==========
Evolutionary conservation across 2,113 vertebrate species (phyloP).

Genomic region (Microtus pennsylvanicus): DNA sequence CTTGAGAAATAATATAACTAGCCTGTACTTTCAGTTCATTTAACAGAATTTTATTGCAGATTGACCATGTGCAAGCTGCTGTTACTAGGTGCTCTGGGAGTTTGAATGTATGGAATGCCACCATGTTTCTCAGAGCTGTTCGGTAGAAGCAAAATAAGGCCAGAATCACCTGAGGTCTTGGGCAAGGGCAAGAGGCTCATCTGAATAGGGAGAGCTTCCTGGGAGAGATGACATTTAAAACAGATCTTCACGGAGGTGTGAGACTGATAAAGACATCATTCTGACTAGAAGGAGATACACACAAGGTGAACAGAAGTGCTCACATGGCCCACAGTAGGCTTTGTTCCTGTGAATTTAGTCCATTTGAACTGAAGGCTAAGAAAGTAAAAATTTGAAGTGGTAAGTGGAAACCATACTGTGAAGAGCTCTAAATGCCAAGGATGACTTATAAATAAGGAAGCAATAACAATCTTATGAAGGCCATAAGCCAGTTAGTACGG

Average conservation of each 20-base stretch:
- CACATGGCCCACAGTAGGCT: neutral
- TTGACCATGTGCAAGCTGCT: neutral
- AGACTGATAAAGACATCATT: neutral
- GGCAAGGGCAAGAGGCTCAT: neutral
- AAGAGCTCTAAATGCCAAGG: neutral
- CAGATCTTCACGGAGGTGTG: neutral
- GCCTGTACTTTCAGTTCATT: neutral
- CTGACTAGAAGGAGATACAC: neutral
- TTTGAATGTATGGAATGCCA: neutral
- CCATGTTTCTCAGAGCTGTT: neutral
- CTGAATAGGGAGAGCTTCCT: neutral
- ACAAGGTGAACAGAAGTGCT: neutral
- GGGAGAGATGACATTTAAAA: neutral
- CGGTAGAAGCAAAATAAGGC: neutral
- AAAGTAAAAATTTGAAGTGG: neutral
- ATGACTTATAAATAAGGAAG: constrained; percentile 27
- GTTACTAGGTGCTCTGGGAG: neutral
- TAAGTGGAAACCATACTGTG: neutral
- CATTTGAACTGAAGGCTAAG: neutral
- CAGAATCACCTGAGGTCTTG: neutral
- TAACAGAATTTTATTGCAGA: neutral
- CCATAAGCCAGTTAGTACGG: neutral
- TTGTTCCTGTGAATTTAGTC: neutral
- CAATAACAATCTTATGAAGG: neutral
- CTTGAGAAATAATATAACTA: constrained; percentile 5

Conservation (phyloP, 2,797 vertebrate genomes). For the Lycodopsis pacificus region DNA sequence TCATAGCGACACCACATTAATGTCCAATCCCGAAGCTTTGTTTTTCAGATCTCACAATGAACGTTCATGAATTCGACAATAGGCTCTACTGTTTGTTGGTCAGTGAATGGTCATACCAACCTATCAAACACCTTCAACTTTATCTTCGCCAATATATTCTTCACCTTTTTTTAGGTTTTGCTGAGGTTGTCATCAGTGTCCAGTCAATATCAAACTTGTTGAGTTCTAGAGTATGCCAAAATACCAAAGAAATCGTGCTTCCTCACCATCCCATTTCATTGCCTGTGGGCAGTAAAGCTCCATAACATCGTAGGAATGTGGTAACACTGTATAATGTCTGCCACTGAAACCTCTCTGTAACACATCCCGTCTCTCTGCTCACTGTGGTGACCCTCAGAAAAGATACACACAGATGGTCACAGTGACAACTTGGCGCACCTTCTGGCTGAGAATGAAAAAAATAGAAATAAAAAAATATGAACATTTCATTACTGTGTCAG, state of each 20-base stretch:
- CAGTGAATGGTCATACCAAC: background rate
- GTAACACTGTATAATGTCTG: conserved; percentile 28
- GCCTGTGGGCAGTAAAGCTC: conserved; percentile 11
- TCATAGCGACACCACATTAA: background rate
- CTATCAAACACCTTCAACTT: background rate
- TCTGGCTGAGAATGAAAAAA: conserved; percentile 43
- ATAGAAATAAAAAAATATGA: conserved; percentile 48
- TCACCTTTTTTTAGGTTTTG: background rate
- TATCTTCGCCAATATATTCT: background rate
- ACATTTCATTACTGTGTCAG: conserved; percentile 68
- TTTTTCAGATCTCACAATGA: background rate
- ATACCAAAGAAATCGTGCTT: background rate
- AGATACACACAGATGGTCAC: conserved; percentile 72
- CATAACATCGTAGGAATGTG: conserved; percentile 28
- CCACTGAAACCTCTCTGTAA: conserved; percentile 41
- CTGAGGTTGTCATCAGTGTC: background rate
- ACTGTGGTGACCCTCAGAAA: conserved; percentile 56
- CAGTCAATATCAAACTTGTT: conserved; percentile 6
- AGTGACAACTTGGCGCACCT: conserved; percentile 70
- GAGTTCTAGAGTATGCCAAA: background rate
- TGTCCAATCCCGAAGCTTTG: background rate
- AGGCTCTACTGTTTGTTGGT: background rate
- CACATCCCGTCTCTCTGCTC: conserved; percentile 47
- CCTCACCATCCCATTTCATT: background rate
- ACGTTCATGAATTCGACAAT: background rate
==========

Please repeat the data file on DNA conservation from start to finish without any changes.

Evolutionary conservation across 2,113 vertebrate species (phyloP).

Genomic region (Microtus pennsylvanicus): DNA sequence CTTGAGAAATAATATAACTAGCCTGTACTTTCAGTTCATTTAACAGAATTTTATTGCAGATTGACCATGTGCAAGCTGCTGTTACTAGGTGCTCTGGGAGTTTGAATGTATGGAATGCCACCATGTTTCTCAGAGCTGTTCGGTAGAAGCAAAATAAGGCCAGAATCACCTGAGGTCTTGGGCAAGGGCAAGAGGCTCATCTGAATAGGGAGAGCTTCCTGGGAGAGATGACATTTAAAACAGATCTTCACGGAGGTGTGAGACTGATAAAGACATCATTCTGACTAGAAGGAGATACACACAAGGTGAACAGAAGTGCTCACATGGCCCACAGTAGGCTTTGTTCCTGTGAATTTAGTCCATTTGAACTGAAGGCTAAGAAAGTAAAAATTTGAAGTGGTAAGTGGAAACCATACTGTGAAGAGCTCTAAATGCCAAGGATGACTTATAAATAAGGAAGCAATAACAATCTTATGAAGGCCATAAGCCAGTTAGTACGG

Average conservation of each 20-base stretch:
- CACATGGCCCACAGTAGGCT: neutral
- TTGACCATGTGCAAGCTGCT: neutral
- AGACTGATAAAGACATCATT: neutral
- GGCAAGGGCAAGAGGCTCAT: neutral
- AAGAGCTCTAAATGCCAAGG: neutral
- CAGATCTTCACGGAGGTGTG: neutral
- GCCTGTACTTTCAGTTCATT: neutral
- CTGACTAGAAGGAGATACAC: neutral
- TTTGAATGTATGGAATGCCA: neutral
- CCATGTTTCTCAGAGCTGTT: neutral
- CTGAATAGGGAGAGCTTCCT: neutral
- ACAAGGTGAACAGAAGTGCT: neutral
- GGGAGAGATGACATTTAAAA: neutral
- CGGTAGAAGCAAAATAAGGC: neutral
- AAAGTAAAAATTTGAAGTGG: neutral
- ATGACTTATAAATAAGGAAG: constrained; percentile 27
- GTTACTAGGTGCTCTGGGAG: neutral
- TAAGTGGAAACCATACTGTG: neutral
- CATTTGAACTGAAGGCTAAG: neutral
- CAGAATCACCTGAGGTCTTG: neutral
- TAACAGAATTTTATTGCAGA: neutral
- CCATAAGCCAGTTAGTACGG: neutral
- TTGTTCCTGTGAATTTAGTC: neutral
- CAATAACAATCTTATGAAGG: neutral
- CTTGAGAAATAATATAACTA: constrained; percentile 5

Conservation (phyloP, 2,797 vertebrate genomes). For the Lycodopsis pacificus region DNA sequence TCATAGCGACACCACATTAATGTCCAATCCCGAAGCTTTGTTTTTCAGATCTCACAATGAACGTTCATGAATTCGACAATAGGCTCTACTGTTTGTTGGTCAGTGAATGGTCATACCAACCTATCAAACACCTTCAACTTTATCTTCGCCAATATATTCTTCACCTTTTTTTAGGTTTTGCTGAGGTTGTCATCAGTGTCCAGTCAATATCAAACTTGTTGAGTTCTAGAGTATGCCAAAATACCAAAGAAATCGTGCTTCCTCACCATCCCATTTCATTGCCTGTGGGCAGTAAAGCTCCATAACATCGTAGGAATGTGGTAACACTGTATAATGTCTGCCACTGAAACCTCTCTGTAACACATCCCGTCTCTCTGCTCACTGTGGTGACCCTCAGAAAAGATACACACAGATGGTCACAGTGACAACTTGGCGCACCTTCTGGCTGAGAATGAAAAAAATAGAAATAAAAAAATATGAACATTTCATTACTGTGTCAG, state of each 20-base stretch:
- CAGTGAATGGTCATACCAAC: background rate
- GTAACACTGTATAATGTCTG: conserved; percentile 28
- GCCTGTGGGCAGTAAAGCTC: conserved; percentile 11
- TCATAGCGACACCACATTAA: background rate
- CTATCAAACACCTTCAACTT: background rate
- TCTGGCTGAGAATGAAAAAA: conserved; percentile 43
- ATAGAAATAAAAAAATATGA: conserved; percentile 48
- TCACCTTTTTTTAGGTTTTG: background rate
- TATCTTCGCCAATATATTCT: background rate
- ACATTTCATTACTGTGTCAG: conserved; percentile 68
- TTTTTCAGATCTCACAATGA: background rate
- ATACCAAAGAAATCGTGCTT: background rate
- AGATACACACAGATGGTCAC: conserved; percentile 72
- CATAACATCGTAGGAATGTG: conserved; percentile 28
- CCACTGAAACCTCTCTGTAA: conserved; percentile 41
- CTGAGGTTGTCATCAGTGTC: background rate
- ACTGTGGTGACCCTCAGAAA: conserved; percentile 56
- CAGTCAATATCAAACTTGTT: conserved; percentile 6
- AGTGACAACTTGGCGCACCT: conserved; percentile 70
- GAGTTCTAGAGTATGCCAAA: background rate
- TGTCCAATCCCGAAGCTTTG: background rate
- AGGCTCTACTGTTTGTTGGT: background rate
- CACATCCCGTCTCTCTGCTC: conserved; percentile 47
- CCTCACCATCCCATTTCATT: background rate
- ACGTTCATGAATTCGACAAT: background rate